To save America, we need more police funding, not less.
New Crime City
Progressive posturing in NYC creates a standard of savage permission.
What follows is an excerpt from Seth Barron’s new book, The Last Days of New York. Responses, and further essays on progressive mismanagement in New York City, will follow.
The demonization of the police in New York City and the criminalization of normal police behavior accelerated under Mayor de Blasio. Social media and cell phones have certainly amplified the tendency. Arresting a resisting subject is never pretty: it can involve multiple officers pulling someone to the ground, manipulation of limbs and joints in directions counter to natural movement, “compliance strikes,” and the use of batons or pepper sprays and even tasers or dogs. Such images can provoke reactions of disgust and rage and a sense that the police are essentially armed bullies, or just another gang of thugs.
Brutality does happen, of course—though the introduction of body cams demonstrates it much less than was anticipated by anti-cop activists and the plaintiffs’ bar—and deserves condemnation when it’s real. But the cause of public safety and trusted law enforcement is not served when elected officials jump on every WorldStarHipHop video and join the chorus of denunciation without getting all the facts or even caring to find out what they really are.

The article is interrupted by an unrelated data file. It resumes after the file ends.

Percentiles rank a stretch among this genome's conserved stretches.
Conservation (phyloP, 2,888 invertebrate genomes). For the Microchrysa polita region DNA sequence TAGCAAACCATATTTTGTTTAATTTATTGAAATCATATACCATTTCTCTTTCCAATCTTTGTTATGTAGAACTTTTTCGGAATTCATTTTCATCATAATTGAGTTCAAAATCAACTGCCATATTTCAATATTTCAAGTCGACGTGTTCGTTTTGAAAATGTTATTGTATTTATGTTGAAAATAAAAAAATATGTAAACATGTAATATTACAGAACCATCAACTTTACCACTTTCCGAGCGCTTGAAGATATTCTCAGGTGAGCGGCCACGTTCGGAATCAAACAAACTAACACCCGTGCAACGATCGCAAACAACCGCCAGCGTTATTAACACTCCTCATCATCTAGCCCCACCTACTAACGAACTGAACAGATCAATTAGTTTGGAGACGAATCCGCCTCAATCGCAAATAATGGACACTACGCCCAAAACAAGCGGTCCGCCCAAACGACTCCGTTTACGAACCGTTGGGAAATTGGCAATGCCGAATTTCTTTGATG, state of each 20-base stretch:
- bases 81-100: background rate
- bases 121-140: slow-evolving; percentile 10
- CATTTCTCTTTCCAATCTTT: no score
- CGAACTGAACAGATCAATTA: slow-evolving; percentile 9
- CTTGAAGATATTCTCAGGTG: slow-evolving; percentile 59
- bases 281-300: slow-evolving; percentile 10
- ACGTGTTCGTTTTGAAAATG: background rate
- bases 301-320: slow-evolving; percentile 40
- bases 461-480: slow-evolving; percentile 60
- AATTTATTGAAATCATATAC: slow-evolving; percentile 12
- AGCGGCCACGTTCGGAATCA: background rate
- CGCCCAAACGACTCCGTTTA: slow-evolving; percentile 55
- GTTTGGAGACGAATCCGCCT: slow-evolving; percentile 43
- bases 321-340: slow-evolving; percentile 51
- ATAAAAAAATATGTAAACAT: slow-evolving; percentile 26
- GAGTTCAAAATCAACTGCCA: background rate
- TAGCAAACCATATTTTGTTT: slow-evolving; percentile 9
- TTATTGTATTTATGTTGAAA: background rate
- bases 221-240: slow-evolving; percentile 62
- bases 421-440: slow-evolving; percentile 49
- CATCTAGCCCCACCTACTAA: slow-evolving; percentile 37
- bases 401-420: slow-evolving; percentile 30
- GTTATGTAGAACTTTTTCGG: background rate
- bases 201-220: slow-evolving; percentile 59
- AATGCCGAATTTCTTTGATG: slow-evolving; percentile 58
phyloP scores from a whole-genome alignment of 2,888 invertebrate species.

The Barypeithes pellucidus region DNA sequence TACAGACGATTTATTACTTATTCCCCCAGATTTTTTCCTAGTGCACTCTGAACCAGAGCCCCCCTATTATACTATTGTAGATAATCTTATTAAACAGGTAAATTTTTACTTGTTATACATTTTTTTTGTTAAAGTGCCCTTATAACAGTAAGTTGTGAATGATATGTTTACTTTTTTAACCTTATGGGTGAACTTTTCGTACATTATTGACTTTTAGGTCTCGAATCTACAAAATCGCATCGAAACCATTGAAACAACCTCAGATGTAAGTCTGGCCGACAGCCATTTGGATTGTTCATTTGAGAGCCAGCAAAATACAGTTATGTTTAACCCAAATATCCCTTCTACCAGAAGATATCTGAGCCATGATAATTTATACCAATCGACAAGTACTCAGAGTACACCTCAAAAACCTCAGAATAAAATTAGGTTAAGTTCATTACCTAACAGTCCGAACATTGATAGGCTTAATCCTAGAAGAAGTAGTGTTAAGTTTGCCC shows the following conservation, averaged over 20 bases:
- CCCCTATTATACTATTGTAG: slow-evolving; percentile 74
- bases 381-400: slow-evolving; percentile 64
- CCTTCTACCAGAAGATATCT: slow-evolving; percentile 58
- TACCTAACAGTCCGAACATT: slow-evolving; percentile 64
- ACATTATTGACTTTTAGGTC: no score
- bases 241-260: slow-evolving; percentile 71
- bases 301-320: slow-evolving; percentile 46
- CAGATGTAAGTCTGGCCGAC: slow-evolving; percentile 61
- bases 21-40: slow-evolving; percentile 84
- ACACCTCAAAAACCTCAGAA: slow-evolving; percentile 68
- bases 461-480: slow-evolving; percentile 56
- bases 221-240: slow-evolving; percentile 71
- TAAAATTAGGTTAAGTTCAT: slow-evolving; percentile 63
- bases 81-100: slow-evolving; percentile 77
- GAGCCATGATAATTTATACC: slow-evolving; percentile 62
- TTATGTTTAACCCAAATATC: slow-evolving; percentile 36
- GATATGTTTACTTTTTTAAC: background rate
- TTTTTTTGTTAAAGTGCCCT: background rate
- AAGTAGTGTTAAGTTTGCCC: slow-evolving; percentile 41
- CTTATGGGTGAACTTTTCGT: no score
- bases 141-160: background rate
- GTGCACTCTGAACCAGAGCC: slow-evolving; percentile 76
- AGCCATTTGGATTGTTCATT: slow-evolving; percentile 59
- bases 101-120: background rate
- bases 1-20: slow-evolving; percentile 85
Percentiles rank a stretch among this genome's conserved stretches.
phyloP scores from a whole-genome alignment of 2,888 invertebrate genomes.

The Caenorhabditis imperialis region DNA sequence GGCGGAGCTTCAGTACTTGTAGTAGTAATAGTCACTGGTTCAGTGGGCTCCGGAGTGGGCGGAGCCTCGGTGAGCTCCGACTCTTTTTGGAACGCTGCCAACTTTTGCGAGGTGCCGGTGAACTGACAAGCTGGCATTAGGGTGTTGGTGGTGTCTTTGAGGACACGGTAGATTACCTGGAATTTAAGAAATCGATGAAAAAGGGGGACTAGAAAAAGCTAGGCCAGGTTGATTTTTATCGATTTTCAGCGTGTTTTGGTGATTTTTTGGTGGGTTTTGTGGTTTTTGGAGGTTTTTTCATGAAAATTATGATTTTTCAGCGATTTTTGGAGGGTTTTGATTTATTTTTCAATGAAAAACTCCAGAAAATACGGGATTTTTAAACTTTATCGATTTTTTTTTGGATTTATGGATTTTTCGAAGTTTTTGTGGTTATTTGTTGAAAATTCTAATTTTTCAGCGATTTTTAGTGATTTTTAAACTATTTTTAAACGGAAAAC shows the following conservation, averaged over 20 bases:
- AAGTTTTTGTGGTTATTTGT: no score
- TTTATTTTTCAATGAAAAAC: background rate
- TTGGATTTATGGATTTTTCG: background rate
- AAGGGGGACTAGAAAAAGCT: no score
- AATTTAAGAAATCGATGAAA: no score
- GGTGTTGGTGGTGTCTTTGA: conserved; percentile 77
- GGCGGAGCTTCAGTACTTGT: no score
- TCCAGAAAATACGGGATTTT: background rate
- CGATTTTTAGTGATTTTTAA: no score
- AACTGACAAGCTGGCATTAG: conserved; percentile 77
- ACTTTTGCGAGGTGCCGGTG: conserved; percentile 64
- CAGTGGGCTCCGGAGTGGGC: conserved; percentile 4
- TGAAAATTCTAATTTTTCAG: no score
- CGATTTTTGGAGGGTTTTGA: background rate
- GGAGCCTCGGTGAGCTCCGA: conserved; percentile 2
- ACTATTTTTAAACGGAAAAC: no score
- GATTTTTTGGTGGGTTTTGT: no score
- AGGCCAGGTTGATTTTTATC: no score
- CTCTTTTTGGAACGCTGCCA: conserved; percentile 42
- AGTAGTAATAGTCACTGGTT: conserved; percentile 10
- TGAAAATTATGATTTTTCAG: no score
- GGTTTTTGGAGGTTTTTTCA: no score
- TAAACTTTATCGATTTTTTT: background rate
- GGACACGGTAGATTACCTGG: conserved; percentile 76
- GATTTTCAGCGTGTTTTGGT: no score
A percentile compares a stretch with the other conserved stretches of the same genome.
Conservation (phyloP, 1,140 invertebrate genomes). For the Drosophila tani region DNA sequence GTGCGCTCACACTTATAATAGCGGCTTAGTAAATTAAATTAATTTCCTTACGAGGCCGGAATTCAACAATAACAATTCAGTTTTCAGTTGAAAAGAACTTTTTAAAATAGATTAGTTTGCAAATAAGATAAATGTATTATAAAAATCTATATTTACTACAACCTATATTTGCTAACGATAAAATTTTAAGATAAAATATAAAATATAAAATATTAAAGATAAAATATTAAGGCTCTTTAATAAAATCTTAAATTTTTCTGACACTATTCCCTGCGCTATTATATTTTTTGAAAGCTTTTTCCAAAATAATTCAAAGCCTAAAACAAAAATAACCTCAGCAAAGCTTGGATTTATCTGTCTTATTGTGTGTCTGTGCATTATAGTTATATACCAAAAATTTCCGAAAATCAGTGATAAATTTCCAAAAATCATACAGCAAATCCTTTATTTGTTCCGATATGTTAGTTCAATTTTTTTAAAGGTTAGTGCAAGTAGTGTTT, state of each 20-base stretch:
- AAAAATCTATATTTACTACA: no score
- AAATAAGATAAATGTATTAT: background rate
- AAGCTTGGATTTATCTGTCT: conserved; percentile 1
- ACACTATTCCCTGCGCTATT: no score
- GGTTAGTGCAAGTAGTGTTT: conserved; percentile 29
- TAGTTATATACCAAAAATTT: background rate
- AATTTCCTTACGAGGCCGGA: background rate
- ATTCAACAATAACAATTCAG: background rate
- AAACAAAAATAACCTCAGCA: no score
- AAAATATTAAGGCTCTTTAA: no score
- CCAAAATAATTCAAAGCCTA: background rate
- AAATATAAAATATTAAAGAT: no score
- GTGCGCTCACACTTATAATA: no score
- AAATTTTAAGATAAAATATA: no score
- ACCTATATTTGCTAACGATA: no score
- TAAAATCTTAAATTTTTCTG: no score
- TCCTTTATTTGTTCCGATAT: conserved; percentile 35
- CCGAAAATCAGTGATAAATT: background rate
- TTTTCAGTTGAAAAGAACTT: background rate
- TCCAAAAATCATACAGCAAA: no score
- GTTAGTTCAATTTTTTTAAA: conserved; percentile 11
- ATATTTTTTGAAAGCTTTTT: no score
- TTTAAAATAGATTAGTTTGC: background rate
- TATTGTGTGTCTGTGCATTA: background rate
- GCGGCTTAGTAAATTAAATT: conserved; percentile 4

On December 7, 2018, a Brooklyn woman named Jazmine Headley went to the Human Resources Administration social services office to find out why she had stopped receiving vouchers for childcare for her one-year-old son. After waiting for three hours, unable to find a seat, she sat on the floor. As in most buildings open to the public and subject to fire and building codes, sitting on the floor was not allowed. Security officers—not NYPD officers, but NYC Human Resources Police Department “special officers”—asked Headley to get up. She quarreled with the officer and refused. She was told to leave the building and refused again.